A drop test is conducted in which two rows of 16 balls each are dropped under gravity from a one-meter height above a wall surface. The linear contact model is used, with a contact normal stiffness of \(k_n\) = 5.0 × 10^{4} and a change in the ratio of the damping constant to the critical damping constant (\(\beta_n\)) from 0.0 to 1.0. Also, the damping mode is set to \(M_d\) = 0 and \(M_d\) = 1. When \(M_d\) = 1, there is no tensile contact force between objects, and the critical damping ratio needs to be overestimated to achieve the same restitution coefficient.

The data file “restitution.dat (3D)” is used for this simulation, and the parameters of the simulation are summarized in the following table:

Drop height |
1 m |

Ball diameter |
50 mm |

Ball density |
2650 kg/m |

Contact normal stiffness (\(k_n\)) |
5 × 10 |

Contact shear stiffness (\(k_s\)) |
0 |

Friction coefficient (\(\mu\)) |
0 |

Normal critical damping ratio (\(\beta_n\)) |
0.0 to 1.0 |

Damping mode (\(M_d\)) |
0 and 1 |

The state of the system after solving for one second of mechanical time is shown in Fig. 1. Balls are contoured by their velocity magnitude. The critical damping ratio varies from 0.0 to 1.0 as \(x\) increases, hence the maximal rebound height for the balls close to \(x\) = 0.0, for which the collision is elastic. The contacts for the row of balls at \(y\) = 0.0 are set with \(M_d\) = 0, whereas the second row uses \(M_d\) = 1.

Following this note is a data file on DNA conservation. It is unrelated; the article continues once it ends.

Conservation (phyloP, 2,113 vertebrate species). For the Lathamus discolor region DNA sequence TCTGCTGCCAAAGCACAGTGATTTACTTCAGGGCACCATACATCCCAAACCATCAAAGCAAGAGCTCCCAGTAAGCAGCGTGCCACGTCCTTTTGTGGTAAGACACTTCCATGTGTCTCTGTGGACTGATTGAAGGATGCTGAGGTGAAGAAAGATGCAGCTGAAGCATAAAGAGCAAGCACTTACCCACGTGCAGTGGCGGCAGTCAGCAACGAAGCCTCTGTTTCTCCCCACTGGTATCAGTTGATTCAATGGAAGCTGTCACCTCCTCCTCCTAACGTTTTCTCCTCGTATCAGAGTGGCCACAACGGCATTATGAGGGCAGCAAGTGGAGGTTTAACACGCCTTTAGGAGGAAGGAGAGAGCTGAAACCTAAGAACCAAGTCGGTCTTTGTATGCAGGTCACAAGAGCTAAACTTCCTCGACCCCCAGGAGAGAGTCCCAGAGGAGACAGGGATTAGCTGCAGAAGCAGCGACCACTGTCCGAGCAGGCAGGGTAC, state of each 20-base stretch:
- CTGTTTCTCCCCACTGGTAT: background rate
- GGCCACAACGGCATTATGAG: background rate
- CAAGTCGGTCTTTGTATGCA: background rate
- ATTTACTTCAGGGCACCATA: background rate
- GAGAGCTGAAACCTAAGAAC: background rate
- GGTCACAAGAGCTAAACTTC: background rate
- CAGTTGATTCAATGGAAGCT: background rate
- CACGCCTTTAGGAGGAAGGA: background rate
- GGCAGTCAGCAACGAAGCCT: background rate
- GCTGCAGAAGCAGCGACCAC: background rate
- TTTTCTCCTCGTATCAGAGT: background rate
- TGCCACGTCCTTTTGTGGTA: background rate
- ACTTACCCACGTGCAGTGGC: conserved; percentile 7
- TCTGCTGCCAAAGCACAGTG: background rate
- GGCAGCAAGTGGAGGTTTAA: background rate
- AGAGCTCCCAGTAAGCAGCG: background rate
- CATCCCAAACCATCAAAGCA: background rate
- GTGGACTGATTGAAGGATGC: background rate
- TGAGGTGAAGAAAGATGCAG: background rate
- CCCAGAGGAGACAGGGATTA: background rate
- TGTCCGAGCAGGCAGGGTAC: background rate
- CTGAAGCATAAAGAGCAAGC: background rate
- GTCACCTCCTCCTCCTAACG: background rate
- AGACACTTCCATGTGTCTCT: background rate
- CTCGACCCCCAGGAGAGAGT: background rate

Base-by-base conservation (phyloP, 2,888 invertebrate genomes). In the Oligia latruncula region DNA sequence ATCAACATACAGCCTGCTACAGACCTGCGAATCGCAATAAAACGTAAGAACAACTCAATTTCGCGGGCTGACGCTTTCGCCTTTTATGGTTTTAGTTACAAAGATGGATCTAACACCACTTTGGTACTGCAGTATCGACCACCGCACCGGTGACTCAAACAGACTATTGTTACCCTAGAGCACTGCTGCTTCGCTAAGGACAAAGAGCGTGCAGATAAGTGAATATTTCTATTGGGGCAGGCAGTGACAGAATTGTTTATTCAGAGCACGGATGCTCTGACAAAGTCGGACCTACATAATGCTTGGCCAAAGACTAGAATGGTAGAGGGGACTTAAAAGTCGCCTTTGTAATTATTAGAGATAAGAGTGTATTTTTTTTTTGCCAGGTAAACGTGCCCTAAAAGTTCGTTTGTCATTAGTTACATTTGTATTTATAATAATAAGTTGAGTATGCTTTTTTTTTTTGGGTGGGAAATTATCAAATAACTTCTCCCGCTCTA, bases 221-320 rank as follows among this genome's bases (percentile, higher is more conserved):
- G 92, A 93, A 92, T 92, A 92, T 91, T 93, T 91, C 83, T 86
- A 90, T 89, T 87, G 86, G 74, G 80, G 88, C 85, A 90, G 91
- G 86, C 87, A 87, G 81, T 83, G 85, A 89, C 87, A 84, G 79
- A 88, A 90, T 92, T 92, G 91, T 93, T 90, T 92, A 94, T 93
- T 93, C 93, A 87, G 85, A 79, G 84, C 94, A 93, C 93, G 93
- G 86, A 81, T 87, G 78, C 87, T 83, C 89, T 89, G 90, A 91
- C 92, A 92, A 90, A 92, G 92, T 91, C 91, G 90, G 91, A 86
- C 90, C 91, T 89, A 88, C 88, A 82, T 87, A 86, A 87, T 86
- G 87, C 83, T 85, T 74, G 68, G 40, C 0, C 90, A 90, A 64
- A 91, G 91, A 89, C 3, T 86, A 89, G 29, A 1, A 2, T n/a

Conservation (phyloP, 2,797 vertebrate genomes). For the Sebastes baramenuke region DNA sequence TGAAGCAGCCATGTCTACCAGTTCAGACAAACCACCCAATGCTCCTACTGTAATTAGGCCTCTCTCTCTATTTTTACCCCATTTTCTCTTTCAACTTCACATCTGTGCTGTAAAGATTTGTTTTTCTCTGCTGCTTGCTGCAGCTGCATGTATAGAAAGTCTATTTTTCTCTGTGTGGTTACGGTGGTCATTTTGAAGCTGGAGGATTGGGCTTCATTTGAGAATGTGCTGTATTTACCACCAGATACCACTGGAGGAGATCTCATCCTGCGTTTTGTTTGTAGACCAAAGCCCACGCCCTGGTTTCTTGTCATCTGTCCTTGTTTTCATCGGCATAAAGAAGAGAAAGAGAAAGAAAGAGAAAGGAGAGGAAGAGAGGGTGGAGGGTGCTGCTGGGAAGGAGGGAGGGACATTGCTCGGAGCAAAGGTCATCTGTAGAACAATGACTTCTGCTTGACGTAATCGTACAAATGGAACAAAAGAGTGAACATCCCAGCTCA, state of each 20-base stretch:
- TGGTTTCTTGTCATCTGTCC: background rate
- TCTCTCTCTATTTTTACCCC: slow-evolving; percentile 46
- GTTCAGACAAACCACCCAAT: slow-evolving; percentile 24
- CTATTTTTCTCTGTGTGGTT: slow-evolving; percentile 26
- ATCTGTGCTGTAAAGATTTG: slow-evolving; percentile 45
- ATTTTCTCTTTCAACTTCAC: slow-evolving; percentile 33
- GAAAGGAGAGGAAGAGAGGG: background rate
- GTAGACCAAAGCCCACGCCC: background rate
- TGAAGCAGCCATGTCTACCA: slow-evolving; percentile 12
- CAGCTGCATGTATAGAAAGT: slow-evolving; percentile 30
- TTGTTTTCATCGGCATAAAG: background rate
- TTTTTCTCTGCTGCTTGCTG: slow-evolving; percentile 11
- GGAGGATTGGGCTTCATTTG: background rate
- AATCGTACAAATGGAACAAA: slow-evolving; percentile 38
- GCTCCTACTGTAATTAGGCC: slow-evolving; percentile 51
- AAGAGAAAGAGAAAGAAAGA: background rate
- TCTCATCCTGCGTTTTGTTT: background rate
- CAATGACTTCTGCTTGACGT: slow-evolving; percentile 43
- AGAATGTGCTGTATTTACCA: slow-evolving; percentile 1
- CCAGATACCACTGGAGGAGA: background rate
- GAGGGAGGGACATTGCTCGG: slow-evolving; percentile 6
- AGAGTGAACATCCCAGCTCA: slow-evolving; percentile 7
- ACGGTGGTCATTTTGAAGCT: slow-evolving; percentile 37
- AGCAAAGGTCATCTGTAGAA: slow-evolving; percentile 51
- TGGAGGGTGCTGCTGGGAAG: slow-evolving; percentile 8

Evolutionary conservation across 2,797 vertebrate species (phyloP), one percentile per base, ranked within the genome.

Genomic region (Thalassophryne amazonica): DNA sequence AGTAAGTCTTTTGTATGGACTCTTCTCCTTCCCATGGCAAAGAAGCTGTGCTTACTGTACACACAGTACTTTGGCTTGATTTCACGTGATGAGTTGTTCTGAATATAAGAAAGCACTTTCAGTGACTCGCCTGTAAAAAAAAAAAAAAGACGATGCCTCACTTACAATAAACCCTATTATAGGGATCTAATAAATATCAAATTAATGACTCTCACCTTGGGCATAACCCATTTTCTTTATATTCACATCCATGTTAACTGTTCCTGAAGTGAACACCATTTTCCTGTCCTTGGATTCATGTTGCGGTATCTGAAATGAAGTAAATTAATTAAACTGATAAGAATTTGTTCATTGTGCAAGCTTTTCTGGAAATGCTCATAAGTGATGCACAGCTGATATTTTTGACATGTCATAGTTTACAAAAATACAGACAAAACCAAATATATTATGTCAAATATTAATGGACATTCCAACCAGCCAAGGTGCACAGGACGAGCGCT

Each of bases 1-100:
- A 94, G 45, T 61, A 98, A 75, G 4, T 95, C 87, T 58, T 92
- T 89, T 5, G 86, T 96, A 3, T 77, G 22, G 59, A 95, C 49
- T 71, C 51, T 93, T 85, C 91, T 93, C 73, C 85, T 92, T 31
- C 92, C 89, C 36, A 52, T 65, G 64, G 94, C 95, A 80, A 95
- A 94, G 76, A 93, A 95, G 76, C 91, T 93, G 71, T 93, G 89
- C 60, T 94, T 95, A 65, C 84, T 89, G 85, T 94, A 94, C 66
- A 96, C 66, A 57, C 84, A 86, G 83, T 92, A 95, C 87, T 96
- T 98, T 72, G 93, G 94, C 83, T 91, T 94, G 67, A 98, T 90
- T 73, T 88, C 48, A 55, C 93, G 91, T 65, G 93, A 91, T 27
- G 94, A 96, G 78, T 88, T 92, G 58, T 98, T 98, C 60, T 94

Figures 2 and 3 show the \(z\)-position of the balls monitored during the simulation for \(M_d\) = 0 and \(M_d\) = 1, respectively, and illustrate the change in rebound height and frequency with \(\beta_n\) and \(M_d\).

The restitution coefficient is calculated from the maximum rebound height of the balls and plotted against the critical damping ratio for \(M_d\) = 0 (red marks) and \(M_d\) = 1 (green marks and dashed line) in Fig. 4, where the analytical solution given by Equation (10) is also reported (black dashed line). The maximum difference between the numerical and analytical solutions is less than 3%. Note that the accuracy of the numerical model depends on the time-integration granularity, both because the contact model implementation does and because the method chosen to evaluate the restitution coefficient in this example (measuring the rebound height) does. The results presented above are obtained with the timestep automatically evaluated by PFC. The simulation is repeated with a timestep fixed to a lower value (1 × 10^{-5}): the results (shown in Fig. 5) compare even better with the analytical solution (with a maximum difference less than 1%).